[quote]Eli B wrote:
lay down on your back, put one hand on your stomach and chest. take a really deep inhalation in through your nose, only allowing your stomach to expand as you breathe in (i.e. make sure the hand on your stomach moves but the hand on your chest does not).
Next, purse your lips (as if blowing into a straw) and breathe out forcefully, again making sure your chest does move at all, and that you’re forcing the air out through your stomach.
Breathing out should take 1.5-2x as long as breathing in. Each breath should take around 10 seconds or more. Don’t hyperventilate.
The purpose of this exercise is to train the diaphragm and remind the brain of how to efficiently breathe. Breathing occurs when the chest cavity expands, lowering air pressure and creating a vacuum, which forces air into the lungs.
Normally, only the diaphragm and intercostals should have to contract in order to breathe in a resting state. The diaphragm flattens out, forcing abdominal contents downward and allowing air to flow into the lungs.
However, a lot of people end up using “forced inspiration” (i.e. getting the scalenes, pecs, traps, etc. to help expand the rib cage up in addition to the movement of the diaphragm ) for breathing at all times. You can visibly see someone doing this as their chest moves out and their shoulders shrug with each breath.
This is a disaster because these muscles aren’t built to contract 12 times a minute (the amount of breaths the avg person takes in) 24 hours a day. This leads to true “wear and tear” and prevents healing from taking place, especially when some heavy resistance training is thrown in.
The point is that you can do all the strength and mobility work you want, but if your scalenes are getting an extra 17,000 contractions in a day, you’re always gonna get some shoulder pain. [/quote]
Whoah you sound like you know your shit but can anyone else second this or can you link to additional resources?[/quote]
I second this. I had not heard it referred to as “straw breathing”, but the name does make sense. I had heard it referred to as “deep breathing exercises” or “diaphragmic breathing pattern restoration techniques”. I guess “straw breathing” sounds more appealing and less intimidating to general population though.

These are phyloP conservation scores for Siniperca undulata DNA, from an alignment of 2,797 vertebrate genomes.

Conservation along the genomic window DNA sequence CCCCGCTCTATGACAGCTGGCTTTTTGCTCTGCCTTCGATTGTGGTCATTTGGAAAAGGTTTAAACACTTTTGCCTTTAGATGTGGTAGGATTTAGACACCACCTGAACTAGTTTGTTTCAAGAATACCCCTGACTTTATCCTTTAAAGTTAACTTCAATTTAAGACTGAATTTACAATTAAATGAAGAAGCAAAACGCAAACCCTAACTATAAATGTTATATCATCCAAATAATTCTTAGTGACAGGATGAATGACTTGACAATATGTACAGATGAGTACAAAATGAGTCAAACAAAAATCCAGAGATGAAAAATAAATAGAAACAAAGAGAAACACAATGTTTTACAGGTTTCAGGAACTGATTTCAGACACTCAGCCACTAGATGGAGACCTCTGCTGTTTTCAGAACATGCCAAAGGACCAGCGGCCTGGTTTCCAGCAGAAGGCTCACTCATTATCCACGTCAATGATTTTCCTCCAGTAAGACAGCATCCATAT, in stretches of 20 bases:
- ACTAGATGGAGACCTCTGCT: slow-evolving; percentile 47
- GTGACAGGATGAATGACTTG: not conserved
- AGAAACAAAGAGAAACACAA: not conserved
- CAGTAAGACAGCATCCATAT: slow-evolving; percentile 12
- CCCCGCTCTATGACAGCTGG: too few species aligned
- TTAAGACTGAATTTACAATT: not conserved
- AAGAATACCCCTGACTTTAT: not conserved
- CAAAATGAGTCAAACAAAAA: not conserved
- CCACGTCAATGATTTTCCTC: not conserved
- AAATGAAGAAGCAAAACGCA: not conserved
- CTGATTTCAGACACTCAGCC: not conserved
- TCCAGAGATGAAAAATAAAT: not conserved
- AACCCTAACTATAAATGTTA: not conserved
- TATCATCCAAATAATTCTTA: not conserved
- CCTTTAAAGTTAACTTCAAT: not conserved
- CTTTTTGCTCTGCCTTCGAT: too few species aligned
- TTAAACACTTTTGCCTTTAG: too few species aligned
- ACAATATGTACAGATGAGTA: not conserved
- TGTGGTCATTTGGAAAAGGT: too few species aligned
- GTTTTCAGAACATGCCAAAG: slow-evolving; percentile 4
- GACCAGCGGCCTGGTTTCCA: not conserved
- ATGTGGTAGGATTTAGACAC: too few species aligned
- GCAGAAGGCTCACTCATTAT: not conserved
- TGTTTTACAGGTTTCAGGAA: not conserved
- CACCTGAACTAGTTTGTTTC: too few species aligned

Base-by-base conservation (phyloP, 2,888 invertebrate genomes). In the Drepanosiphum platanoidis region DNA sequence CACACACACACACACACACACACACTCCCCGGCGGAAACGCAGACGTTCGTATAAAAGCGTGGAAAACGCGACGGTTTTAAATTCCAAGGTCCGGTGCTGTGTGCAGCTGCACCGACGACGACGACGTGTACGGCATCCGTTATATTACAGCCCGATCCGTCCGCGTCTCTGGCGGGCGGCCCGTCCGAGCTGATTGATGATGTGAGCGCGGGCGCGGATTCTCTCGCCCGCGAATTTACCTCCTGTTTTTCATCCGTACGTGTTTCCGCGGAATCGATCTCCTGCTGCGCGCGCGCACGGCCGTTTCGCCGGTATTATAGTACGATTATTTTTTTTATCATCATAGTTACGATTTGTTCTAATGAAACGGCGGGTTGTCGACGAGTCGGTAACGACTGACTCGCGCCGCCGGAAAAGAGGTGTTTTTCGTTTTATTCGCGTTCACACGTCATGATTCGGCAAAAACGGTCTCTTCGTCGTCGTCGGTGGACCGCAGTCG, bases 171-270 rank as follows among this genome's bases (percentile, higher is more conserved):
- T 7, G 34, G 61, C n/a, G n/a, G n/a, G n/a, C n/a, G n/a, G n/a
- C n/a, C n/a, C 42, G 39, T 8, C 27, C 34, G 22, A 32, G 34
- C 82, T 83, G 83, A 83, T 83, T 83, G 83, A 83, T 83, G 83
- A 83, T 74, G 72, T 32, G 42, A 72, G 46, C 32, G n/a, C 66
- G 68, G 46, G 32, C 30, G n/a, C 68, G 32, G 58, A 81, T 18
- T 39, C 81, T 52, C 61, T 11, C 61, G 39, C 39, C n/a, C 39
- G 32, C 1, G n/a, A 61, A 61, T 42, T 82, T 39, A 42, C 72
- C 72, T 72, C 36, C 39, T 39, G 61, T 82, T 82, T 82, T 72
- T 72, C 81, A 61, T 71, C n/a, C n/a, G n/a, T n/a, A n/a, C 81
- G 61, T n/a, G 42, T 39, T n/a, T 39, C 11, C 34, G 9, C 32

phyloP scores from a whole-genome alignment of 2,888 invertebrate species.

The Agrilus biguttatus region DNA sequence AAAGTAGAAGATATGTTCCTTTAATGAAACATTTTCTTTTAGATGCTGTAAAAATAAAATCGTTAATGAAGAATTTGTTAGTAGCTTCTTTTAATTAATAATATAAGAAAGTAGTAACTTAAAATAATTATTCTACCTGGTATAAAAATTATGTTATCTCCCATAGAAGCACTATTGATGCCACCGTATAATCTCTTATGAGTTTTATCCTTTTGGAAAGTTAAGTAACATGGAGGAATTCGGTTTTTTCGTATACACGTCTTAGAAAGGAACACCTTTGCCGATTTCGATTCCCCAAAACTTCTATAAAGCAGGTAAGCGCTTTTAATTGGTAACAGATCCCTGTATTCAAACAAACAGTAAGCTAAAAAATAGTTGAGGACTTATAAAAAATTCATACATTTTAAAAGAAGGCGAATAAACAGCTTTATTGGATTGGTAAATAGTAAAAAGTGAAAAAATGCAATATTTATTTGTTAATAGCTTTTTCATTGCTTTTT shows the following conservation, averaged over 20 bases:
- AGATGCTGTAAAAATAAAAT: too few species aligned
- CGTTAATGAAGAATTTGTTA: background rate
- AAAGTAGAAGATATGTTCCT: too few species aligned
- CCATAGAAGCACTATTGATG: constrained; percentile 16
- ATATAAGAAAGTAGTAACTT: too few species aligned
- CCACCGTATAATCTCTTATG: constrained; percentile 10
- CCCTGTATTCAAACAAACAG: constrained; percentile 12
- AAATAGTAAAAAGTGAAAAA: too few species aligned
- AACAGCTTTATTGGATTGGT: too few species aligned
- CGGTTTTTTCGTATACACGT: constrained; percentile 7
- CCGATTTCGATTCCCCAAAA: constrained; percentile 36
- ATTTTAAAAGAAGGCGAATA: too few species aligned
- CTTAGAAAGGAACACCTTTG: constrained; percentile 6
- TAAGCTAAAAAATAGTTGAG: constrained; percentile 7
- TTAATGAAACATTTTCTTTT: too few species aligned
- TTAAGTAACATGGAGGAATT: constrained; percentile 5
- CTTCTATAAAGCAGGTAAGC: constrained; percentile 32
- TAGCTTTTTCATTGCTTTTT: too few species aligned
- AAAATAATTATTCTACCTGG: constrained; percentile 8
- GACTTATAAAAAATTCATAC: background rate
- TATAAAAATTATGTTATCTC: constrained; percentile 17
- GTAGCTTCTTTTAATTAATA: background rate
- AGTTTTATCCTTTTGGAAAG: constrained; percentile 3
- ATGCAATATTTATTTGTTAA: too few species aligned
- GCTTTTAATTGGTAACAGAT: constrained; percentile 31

But yes, it is common for people to use a “forced breathing” technique, by utilizing the upper traps, scalenes, pec minor, etc and “raising” the chest cavity to make room for air, instead of using the diaphragm to “open” the chest cavity. Not only do you get the “wear and tear” on the muscles, but they also become tight and over dominant due to the repetitive usage it has received, causing an anterior upper cross syndrome which can lead to a lot of impingement symptoms, etc.
Here is a link: Healing the Healer: Breathing - AMSA
I think it got its name since some people have taught it actually using a straw to exhale through, rather than purse your lips. In the link they recommend exhaling pretty naturally, but I think for a resistance trained population, since the diaphragm is competing against trained muscle groups, some forced exhalation is a good thing.[/quote]
I completely agree with you on that. I would say not only just a resistance trained population, but just an athletic based population as well. First thing that happens when people get overly fatigued during their athletic participation or conditioning drills are to resort back to the forced breathing technique and not using their diaphragm enough. So by teaching the “straw technique” as you call it, you reinforce the behavior and actually teach a way for people to restore proper breathing techniques when highly fatigued or when pushing through some heavy resistance training.
For the record, I did not learn the technique through the article I posted earlier. It was just an article I had found to support the legitimacy of the technique for those who were uncertain about it.
Happy easter everybody!